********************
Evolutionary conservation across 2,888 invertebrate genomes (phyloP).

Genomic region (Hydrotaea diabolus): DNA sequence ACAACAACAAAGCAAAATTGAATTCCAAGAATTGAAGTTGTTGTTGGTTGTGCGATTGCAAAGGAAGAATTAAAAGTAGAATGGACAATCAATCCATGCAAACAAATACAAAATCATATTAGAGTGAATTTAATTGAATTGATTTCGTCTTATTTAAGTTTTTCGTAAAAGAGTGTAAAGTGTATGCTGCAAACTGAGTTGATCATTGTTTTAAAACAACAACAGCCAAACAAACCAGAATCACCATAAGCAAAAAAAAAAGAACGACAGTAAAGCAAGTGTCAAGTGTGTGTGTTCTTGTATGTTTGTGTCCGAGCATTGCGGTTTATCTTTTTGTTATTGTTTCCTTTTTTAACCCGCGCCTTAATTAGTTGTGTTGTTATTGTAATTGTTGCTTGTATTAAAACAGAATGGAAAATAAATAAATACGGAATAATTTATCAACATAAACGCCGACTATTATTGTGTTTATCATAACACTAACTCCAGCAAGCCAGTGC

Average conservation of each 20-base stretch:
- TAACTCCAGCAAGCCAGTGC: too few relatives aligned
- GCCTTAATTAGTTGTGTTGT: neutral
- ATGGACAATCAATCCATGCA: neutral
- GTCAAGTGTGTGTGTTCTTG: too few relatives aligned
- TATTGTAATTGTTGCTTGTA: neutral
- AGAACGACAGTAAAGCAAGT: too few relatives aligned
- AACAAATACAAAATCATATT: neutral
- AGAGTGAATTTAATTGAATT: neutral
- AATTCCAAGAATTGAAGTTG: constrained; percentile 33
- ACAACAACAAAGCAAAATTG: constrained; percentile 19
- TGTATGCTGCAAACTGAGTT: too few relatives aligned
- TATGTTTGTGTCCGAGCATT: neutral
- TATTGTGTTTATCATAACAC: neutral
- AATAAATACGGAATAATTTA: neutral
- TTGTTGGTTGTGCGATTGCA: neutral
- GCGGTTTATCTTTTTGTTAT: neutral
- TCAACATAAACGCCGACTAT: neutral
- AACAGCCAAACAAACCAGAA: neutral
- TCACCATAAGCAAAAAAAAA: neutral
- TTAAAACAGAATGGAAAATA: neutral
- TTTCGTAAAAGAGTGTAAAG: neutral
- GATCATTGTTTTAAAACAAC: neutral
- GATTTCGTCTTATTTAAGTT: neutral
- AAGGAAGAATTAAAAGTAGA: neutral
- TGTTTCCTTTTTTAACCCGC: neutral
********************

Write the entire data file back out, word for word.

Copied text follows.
Evolutionary conservation across 2,888 invertebrate genomes (phyloP).

Genomic region (Hydrotaea diabolus): DNA sequence ACAACAACAAAGCAAAATTGAATTCCAAGAATTGAAGTTGTTGTTGGTTGTGCGATTGCAAAGGAAGAATTAAAAGTAGAATGGACAATCAATCCATGCAAACAAATACAAAATCATATTAGAGTGAATTTAATTGAATTGATTTCGTCTTATTTAAGTTTTTCGTAAAAGAGTGTAAAGTGTATGCTGCAAACTGAGTTGATCATTGTTTTAAAACAACAACAGCCAAACAAACCAGAATCACCATAAGCAAAAAAAAAAGAACGACAGTAAAGCAAGTGTCAAGTGTGTGTGTTCTTGTATGTTTGTGTCCGAGCATTGCGGTTTATCTTTTTGTTATTGTTTCCTTTTTTAACCCGCGCCTTAATTAGTTGTGTTGTTATTGTAATTGTTGCTTGTATTAAAACAGAATGGAAAATAAATAAATACGGAATAATTTATCAACATAAACGCCGACTATTATTGTGTTTATCATAACACTAACTCCAGCAAGCCAGTGC

Average conservation of each 20-base stretch:
- TAACTCCAGCAAGCCAGTGC: too few relatives aligned
- GCCTTAATTAGTTGTGTTGT: neutral
- ATGGACAATCAATCCATGCA: neutral
- GTCAAGTGTGTGTGTTCTTG: too few relatives aligned
- TATTGTAATTGTTGCTTGTA: neutral
- AGAACGACAGTAAAGCAAGT: too few relatives aligned
- AACAAATACAAAATCATATT: neutral
- AGAGTGAATTTAATTGAATT: neutral
- AATTCCAAGAATTGAAGTTG: constrained; percentile 33
- ACAACAACAAAGCAAAATTG: constrained; percentile 19
- TGTATGCTGCAAACTGAGTT: too few relatives aligned
- TATGTTTGTGTCCGAGCATT: neutral
- TATTGTGTTTATCATAACAC: neutral
- AATAAATACGGAATAATTTA: neutral
- TTGTTGGTTGTGCGATTGCA: neutral
- GCGGTTTATCTTTTTGTTAT: neutral
- TCAACATAAACGCCGACTAT: neutral
- AACAGCCAAACAAACCAGAA: neutral
- TCACCATAAGCAAAAAAAAA: neutral
- TTAAAACAGAATGGAAAATA: neutral
- TTTCGTAAAAGAGTGTAAAG: neutral
- GATCATTGTTTTAAAACAAC: neutral
- GATTTCGTCTTATTTAAGTT: neutral
- AAGGAAGAATTAAAAGTAGA: neutral
- TGTTTCCTTTTTTAACCCGC: neutral